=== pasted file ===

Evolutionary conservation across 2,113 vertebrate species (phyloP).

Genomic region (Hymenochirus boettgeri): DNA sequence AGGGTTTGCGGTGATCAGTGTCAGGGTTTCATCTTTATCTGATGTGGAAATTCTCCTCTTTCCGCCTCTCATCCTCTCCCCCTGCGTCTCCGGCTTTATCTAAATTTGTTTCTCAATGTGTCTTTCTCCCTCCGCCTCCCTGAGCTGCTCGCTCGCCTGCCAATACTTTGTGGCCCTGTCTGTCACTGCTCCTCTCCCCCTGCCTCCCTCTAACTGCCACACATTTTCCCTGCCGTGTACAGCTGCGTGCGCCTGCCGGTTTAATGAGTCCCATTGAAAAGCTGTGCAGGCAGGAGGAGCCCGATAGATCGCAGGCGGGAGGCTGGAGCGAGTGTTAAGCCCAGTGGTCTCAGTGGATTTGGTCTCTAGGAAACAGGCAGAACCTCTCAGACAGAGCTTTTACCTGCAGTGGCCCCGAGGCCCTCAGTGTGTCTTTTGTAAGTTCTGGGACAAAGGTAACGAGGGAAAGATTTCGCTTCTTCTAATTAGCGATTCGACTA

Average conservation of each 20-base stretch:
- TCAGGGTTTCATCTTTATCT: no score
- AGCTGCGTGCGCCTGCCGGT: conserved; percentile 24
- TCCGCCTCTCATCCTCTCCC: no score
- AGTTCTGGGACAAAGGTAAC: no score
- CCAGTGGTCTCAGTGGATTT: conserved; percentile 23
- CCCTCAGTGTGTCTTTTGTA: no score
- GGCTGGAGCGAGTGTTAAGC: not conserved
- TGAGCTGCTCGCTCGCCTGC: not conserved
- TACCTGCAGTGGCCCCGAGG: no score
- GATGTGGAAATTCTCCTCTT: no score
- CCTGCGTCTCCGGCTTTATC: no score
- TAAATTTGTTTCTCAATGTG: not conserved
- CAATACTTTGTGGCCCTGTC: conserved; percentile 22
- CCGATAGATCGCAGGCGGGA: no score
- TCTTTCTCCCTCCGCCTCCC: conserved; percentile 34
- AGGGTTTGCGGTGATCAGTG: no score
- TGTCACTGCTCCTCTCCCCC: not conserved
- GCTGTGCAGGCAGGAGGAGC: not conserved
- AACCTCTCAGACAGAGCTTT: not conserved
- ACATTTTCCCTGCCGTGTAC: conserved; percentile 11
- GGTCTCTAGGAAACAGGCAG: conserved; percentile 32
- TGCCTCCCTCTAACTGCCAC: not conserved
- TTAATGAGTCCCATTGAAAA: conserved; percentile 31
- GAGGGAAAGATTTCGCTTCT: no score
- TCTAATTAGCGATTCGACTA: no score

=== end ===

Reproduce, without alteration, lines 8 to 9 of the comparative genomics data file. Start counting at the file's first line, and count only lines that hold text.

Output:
- CCAGTGGTCTCAGTGGATTT: conserved; percentile 23
- CCCTCAGTGTGTCTTTTGTA: no score